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White Dwarf Stars

A white dwarf is what stars like our Sun become when they have exhausted their nuclear fuel. Near the end of its nuclear burning stage, such a star expels most of its outer material (creating a planetary nebula), until only the hot core remains, which then settles down to become a very hot (T > 100,000K) young white dwarf. Since a white dwarf has no way to keep itself hot unless it is accreting matter from a nearby star (see Cataclysmic Variables), it cools down over the course of the next billion years or so. Many nearby, young white dwarfs have been detected as sources of soft X-rays (i.e. lower-energy X-rays); recently, soft X-ray and extreme ultraviolet observations have become a powerful tool in the study the composition and structure of the thin atmosphere of these stars.
A typical white dwarf is half as massive as the Sun, yet only slightly bigger than the Earth. This makes white dwarfs one of the densest forms of matter, surpassed only by neutron stars.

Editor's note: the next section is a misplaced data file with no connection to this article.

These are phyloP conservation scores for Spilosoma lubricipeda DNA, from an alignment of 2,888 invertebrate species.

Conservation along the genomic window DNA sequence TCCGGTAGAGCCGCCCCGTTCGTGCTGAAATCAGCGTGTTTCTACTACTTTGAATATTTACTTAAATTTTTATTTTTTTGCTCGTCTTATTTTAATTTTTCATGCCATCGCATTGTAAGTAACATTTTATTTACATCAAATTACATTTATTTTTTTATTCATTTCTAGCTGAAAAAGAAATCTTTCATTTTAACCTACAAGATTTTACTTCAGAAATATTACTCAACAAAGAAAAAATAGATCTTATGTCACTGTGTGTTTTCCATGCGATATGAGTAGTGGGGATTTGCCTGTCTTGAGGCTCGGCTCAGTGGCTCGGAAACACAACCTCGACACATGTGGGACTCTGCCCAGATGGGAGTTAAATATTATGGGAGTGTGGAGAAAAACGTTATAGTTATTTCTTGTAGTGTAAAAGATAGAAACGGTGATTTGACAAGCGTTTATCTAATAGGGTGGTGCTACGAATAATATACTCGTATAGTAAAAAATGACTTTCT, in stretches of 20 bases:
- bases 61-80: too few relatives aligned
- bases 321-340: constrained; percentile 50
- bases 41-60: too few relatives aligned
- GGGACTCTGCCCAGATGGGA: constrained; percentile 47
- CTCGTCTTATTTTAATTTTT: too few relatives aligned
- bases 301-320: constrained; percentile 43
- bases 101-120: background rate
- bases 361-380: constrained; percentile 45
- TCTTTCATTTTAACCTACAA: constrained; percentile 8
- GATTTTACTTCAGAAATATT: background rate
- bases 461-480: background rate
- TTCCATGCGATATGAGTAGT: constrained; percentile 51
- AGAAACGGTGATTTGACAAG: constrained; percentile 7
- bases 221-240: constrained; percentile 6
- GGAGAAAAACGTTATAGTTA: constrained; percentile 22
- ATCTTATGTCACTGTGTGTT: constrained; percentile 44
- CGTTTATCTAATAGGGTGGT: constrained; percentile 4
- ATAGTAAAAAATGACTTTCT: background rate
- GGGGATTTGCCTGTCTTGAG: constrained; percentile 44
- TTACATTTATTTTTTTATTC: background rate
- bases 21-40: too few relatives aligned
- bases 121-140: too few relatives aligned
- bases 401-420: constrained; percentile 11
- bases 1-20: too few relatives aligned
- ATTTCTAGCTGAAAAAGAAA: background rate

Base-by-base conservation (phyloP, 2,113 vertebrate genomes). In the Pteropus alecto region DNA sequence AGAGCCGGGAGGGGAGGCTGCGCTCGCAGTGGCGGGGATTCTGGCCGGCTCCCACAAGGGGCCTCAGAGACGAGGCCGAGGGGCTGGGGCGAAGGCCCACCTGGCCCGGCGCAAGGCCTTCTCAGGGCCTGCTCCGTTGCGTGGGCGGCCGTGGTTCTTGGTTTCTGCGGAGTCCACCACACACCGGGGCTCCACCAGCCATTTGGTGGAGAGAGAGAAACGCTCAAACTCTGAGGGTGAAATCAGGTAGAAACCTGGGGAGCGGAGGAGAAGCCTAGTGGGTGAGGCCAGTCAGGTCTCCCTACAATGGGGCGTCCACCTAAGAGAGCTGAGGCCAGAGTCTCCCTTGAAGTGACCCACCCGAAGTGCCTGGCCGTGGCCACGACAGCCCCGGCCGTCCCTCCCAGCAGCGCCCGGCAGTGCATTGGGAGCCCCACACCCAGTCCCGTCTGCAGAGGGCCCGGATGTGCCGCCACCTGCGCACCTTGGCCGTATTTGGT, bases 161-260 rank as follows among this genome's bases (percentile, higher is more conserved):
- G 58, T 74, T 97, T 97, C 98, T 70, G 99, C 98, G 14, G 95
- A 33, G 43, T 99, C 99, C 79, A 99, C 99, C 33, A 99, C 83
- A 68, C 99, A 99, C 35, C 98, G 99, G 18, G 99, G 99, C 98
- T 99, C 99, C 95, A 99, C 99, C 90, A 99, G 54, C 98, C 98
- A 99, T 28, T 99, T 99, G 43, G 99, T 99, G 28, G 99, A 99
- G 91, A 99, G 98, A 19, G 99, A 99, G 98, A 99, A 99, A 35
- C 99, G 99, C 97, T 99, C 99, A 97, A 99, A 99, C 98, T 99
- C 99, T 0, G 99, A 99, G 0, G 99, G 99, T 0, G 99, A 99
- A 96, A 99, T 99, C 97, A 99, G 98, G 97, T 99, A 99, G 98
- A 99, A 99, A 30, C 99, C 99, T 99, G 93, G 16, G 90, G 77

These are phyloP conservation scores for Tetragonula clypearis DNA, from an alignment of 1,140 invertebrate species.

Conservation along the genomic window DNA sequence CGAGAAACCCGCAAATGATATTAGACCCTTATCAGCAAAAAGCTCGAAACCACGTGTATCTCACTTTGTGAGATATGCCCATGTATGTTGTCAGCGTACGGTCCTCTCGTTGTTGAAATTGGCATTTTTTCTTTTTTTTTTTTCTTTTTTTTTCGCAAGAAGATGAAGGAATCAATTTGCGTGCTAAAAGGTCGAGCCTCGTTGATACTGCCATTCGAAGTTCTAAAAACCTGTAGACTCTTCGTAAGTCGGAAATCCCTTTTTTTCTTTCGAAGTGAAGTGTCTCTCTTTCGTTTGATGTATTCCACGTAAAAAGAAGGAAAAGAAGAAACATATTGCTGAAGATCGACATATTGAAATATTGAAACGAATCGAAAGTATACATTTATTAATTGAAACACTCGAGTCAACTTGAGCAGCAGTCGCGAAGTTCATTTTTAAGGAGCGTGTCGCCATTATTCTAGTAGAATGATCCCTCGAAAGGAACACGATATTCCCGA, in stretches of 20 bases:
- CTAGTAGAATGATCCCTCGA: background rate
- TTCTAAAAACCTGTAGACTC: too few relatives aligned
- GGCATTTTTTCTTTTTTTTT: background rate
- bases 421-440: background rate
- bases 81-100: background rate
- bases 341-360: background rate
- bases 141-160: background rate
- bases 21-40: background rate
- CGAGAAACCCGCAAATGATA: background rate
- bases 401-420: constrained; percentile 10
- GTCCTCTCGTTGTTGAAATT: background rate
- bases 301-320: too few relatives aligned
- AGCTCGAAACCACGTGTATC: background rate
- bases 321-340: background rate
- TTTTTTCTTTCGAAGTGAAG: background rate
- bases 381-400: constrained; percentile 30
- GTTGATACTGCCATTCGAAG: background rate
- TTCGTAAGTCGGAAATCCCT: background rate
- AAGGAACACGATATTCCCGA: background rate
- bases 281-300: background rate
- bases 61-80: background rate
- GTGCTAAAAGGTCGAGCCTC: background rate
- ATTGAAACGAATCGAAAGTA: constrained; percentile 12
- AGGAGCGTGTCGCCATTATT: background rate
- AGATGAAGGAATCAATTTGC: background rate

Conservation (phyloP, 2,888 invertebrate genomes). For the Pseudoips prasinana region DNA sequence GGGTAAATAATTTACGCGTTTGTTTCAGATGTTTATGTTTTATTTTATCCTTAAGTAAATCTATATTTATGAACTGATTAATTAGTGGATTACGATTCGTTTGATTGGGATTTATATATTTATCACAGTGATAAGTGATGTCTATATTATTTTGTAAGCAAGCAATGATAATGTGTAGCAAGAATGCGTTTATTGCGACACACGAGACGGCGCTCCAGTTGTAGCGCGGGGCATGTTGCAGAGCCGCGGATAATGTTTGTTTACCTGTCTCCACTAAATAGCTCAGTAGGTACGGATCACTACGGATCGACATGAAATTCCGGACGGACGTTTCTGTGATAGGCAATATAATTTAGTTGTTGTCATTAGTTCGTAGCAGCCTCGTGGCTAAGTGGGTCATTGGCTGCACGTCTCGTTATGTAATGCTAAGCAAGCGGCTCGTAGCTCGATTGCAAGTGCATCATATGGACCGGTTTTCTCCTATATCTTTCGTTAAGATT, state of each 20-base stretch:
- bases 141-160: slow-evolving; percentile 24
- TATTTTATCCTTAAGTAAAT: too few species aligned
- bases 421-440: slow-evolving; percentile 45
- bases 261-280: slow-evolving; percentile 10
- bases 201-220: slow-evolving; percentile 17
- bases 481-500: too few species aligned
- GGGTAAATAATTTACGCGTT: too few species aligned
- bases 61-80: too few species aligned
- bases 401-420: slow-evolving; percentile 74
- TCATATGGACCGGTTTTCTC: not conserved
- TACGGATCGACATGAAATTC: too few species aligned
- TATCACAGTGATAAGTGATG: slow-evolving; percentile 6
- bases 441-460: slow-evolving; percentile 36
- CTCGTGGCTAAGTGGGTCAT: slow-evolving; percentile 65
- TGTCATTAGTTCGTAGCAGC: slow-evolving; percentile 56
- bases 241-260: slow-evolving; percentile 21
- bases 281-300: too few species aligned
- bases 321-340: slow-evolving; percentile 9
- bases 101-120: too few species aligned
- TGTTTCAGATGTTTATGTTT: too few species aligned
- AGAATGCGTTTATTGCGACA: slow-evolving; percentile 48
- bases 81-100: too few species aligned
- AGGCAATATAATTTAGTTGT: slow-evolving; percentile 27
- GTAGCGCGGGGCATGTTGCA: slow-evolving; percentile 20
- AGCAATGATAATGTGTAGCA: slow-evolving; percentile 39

To say that white dwarfs are strange is an understatement. An earth-sized white dwarf has a density of 1 x 109 kg/m3. In comparison, the earth itself has an average density of only 5.4 x 103 kg/m3. That means a white dwarf is 200,000 times as dense!

Because a white dwarf is no longer able to create internal pressure, gravity unopposedly crushes it down until even the very electrons that make up a white dwarf's atoms are mashed together. In normal circumstances, identical electrons (those with the same "spin") are not allowed to occupy the same energy level. Since there are only two ways an electron can spin, only two electrons can occupy a single energy level. This is what's know in physics as the Pauli Exclusion Principle. And in a normal gas, this isn't a problem; there aren't enough electrons floating around to completely fill up all the energy levels. But in a white dwarf, all of its electrons are forced close together; soon all the energy levels in its atoms...

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